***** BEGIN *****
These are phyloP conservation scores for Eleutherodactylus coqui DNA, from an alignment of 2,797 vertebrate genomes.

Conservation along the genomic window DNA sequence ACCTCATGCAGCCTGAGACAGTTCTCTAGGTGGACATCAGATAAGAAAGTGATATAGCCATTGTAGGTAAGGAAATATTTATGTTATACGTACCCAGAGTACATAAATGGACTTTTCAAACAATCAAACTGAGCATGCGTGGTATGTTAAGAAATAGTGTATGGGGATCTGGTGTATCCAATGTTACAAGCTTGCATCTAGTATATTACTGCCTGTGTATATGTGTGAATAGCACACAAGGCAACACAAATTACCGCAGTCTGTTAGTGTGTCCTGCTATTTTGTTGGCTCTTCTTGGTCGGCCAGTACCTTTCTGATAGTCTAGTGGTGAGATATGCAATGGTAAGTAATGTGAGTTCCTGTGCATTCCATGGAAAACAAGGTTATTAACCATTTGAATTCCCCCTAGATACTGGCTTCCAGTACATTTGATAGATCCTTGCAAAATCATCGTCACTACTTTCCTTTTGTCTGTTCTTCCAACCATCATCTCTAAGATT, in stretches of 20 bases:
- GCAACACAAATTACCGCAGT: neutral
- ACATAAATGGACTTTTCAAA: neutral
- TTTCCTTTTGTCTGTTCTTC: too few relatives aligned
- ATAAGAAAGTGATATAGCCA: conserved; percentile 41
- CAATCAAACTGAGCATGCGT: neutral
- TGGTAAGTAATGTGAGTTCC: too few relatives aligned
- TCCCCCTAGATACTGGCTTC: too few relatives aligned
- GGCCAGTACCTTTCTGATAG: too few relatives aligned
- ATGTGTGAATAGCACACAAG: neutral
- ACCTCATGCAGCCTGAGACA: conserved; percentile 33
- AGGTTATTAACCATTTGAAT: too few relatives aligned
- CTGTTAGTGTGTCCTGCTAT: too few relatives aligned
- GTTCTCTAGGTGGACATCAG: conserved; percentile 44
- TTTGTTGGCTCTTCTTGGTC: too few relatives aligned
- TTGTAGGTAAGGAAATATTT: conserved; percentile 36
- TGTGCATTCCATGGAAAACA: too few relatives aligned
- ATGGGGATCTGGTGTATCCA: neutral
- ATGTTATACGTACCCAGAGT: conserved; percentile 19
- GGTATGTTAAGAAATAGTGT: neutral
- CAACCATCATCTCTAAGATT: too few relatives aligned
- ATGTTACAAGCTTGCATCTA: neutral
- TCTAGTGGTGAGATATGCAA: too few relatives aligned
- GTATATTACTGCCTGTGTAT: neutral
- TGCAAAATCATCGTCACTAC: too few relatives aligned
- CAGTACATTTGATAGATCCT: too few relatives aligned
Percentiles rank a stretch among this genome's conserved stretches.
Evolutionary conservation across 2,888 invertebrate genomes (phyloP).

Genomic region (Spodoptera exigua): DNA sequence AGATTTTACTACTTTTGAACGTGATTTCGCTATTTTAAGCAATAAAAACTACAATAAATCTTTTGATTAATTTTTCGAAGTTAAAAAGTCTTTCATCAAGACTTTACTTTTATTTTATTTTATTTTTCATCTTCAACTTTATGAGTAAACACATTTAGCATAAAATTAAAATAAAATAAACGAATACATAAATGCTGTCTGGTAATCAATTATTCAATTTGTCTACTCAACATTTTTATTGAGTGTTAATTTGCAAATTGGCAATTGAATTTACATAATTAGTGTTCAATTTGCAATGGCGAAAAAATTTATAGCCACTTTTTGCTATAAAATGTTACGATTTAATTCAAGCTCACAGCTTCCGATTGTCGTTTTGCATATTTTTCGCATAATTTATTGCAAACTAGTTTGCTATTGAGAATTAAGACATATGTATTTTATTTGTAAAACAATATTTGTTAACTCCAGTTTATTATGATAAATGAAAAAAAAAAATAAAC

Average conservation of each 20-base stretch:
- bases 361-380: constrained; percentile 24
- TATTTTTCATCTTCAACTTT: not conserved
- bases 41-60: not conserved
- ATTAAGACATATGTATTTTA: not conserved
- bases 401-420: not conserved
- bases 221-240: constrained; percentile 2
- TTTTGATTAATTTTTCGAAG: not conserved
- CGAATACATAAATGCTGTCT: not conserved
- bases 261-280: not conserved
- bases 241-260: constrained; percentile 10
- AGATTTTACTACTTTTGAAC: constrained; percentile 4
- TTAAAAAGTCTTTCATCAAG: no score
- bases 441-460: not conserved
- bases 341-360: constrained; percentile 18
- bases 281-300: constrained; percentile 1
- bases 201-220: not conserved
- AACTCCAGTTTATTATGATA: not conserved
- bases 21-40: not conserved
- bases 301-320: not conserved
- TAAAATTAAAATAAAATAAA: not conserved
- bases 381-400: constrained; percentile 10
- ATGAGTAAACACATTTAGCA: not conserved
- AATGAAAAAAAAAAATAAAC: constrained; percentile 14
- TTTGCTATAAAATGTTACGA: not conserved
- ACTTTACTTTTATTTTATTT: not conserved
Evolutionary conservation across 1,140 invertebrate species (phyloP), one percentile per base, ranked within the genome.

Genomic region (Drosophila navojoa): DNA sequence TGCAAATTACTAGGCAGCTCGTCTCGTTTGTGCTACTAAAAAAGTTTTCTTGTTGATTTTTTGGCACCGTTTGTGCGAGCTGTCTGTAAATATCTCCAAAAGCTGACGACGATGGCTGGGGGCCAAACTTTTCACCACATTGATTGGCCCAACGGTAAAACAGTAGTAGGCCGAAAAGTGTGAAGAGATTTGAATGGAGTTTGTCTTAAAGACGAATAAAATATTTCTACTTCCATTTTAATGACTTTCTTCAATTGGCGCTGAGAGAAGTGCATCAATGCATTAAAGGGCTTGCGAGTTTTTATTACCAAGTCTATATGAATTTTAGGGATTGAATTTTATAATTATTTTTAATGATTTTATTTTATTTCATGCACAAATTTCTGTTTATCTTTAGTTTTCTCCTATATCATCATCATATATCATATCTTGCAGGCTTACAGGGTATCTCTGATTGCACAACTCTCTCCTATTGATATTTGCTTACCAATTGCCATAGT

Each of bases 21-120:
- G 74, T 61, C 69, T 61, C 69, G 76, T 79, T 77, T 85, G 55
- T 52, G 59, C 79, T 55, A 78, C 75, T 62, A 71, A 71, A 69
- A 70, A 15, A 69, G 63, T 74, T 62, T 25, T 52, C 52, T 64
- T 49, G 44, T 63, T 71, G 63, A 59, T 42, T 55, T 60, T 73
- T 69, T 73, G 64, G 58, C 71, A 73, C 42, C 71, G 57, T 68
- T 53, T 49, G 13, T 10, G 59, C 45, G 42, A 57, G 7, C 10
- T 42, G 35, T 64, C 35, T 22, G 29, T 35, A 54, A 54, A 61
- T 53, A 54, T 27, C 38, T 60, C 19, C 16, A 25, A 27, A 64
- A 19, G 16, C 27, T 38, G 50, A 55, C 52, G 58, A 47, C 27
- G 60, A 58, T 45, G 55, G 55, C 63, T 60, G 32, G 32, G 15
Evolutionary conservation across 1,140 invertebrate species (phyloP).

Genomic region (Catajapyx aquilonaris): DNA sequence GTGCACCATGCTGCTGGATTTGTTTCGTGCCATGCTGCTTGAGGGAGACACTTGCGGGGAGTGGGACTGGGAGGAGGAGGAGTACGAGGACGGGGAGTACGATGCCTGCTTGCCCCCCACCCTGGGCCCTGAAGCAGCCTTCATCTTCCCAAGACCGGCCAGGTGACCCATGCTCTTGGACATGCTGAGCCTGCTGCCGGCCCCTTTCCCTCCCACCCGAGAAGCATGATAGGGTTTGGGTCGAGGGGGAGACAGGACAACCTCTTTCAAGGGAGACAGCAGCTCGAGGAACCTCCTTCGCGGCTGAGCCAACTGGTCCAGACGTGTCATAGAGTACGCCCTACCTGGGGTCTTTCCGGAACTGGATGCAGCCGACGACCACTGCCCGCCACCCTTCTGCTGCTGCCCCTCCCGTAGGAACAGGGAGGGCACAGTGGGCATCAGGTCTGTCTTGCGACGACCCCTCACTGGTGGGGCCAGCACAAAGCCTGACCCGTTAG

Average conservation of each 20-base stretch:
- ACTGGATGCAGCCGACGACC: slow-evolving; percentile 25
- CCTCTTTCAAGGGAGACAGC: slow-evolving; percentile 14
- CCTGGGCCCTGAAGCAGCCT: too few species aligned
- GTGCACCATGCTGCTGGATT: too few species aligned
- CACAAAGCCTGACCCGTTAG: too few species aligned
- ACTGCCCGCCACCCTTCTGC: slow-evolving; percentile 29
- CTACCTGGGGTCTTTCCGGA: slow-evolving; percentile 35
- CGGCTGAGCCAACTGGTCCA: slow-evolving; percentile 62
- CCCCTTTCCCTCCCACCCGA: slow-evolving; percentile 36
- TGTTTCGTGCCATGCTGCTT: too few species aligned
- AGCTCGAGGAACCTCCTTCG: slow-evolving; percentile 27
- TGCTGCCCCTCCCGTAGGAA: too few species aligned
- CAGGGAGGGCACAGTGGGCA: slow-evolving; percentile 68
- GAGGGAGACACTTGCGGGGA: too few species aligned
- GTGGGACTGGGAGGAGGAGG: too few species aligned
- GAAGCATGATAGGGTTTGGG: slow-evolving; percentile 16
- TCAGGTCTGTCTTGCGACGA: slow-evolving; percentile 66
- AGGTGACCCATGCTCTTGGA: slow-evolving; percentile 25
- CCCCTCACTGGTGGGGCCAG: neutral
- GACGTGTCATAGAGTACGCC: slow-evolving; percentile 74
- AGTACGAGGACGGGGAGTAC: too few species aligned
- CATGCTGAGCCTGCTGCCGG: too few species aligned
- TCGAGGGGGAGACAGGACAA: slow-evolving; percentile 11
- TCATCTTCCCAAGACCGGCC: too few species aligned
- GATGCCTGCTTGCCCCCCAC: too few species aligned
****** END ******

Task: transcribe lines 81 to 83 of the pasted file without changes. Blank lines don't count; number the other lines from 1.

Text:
- CCCCTTTCCCTCCCACCCGA: slow-evolving; percentile 36
- TGTTTCGTGCCATGCTGCTT: too few species aligned
- AGCTCGAGGAACCTCCTTCG: slow-evolving; percentile 27